Trump loses bid to move NY hush-money case to federal court

By Karen Freifeld and Luc Cohen

(Reuters) -A U.S. judge on Wednesday denied Donald Trump’s bid to move from New York state court to federal court the criminal case against the former U.S. president stemming from a hush money payment to a porn star.

Trump was indicted in April in state court in Manhattan on 34 counts of falsifying business records to hide reimbursements to his then-lawyer Michael Cohen for a $130,000 payment to silence porn star Stormy Daniels before the 2016 presidential election. Trump has pleaded not guilty.

Trump, the front-runner for the Republican presidential nomination in 2024, had argued the case belonged in federal court, claiming that the indictment related to his 2016 presidency and involved federal election law.

U.S. District Judge Alvin Hellerstein in Manhattan bought none of his arguments.

“The evidence overwhelmingly suggests that the matter was purely a personal item of the President — a cover-up of an embarrassing event,” Hellerstein wrote in a 25-page decision.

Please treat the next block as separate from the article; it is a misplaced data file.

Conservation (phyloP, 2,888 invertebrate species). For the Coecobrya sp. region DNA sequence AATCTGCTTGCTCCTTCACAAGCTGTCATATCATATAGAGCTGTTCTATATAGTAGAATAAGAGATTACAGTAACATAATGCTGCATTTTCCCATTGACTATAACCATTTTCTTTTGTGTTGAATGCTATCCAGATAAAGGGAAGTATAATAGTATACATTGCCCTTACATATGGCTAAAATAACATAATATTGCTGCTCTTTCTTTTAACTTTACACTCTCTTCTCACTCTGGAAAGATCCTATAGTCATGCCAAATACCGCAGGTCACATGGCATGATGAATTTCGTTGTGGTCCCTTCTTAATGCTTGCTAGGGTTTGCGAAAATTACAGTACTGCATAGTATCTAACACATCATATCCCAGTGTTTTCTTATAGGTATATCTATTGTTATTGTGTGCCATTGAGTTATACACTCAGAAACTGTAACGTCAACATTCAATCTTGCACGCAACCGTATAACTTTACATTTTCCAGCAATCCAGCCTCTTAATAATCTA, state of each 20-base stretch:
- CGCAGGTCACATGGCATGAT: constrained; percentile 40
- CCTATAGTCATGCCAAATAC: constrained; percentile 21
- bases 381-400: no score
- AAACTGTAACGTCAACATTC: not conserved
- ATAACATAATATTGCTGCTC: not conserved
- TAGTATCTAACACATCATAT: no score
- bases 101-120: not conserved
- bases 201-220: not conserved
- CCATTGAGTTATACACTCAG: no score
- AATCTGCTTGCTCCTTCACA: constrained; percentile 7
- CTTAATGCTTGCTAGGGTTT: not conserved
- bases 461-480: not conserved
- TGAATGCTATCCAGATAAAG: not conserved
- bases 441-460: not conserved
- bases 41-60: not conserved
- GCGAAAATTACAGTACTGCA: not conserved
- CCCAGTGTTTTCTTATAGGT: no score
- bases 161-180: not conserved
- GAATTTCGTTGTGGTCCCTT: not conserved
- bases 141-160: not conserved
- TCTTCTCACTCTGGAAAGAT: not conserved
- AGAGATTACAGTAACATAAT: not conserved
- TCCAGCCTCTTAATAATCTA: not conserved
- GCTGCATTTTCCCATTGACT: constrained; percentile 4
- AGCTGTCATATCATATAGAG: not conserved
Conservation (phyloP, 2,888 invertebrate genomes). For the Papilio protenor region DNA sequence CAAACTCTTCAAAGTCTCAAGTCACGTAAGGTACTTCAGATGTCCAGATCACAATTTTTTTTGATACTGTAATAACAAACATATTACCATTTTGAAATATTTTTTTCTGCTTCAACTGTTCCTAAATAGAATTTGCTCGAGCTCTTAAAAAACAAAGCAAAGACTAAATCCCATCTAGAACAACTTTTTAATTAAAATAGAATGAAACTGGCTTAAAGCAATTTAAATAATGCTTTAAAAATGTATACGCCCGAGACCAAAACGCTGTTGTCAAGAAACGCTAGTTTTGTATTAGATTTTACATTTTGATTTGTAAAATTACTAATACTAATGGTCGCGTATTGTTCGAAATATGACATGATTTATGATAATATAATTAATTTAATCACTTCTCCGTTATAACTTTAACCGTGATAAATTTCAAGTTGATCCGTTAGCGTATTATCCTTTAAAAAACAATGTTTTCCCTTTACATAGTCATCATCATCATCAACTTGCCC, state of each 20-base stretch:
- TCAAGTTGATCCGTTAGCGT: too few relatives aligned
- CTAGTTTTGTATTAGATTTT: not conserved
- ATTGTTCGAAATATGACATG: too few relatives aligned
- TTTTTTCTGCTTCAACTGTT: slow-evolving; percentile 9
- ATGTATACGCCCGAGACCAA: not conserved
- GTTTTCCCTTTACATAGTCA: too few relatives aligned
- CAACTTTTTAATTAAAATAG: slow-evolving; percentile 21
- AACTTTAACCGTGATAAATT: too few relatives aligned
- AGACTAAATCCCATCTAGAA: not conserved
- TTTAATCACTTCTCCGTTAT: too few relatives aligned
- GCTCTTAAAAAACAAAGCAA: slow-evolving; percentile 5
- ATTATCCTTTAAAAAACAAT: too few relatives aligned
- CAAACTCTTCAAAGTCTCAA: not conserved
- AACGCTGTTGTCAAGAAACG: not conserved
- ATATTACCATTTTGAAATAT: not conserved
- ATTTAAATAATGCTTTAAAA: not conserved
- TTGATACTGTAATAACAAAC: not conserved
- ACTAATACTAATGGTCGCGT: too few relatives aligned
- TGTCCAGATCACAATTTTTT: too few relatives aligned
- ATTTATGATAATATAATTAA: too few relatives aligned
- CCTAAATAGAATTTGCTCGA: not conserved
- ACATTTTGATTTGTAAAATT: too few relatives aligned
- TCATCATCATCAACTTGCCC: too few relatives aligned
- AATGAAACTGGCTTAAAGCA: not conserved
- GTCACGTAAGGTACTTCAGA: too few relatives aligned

“Hush money paid to an adult film star is not related to a President’s official acts. It does not reflect in any way the color of the President’s official duties.”

Hellerstein also found Trump does not have immunity and ruled there was no merit in his argument that state charges were pre-empted because the indictment alleges he intended to defraud the voting public during a federal election.

It was unclear whether Trump will appeal. His lawyers did not immediately respond to requests for comment.

In another legal setback for Trump on Wednesday, a separate federal judge in New York rejected his request for a new trial after a jury in May found him liable for sexually abusing and defaming writer E. Jean Carroll and awarded her $5 million.

In the hush-money case, Justice Juan Merchan of New York State Supreme Court in Manhattan has set a trial for March 2024.

Trump has argued the case is politically motivated.

“But,” U.S. District Judge Hellerstein wrote in his ruling, “there is no reason to believe that the New York judicial system would not be fair and give Trump equal justice under the law.”

Daniels, whose real name is Stephanie Clifford, has said she had a sexual encounter with Trump. He denies it.

(Reporting by Karen Freifeld; Editing by Chris Reese, Leslie Adler and Jonathan Oatis)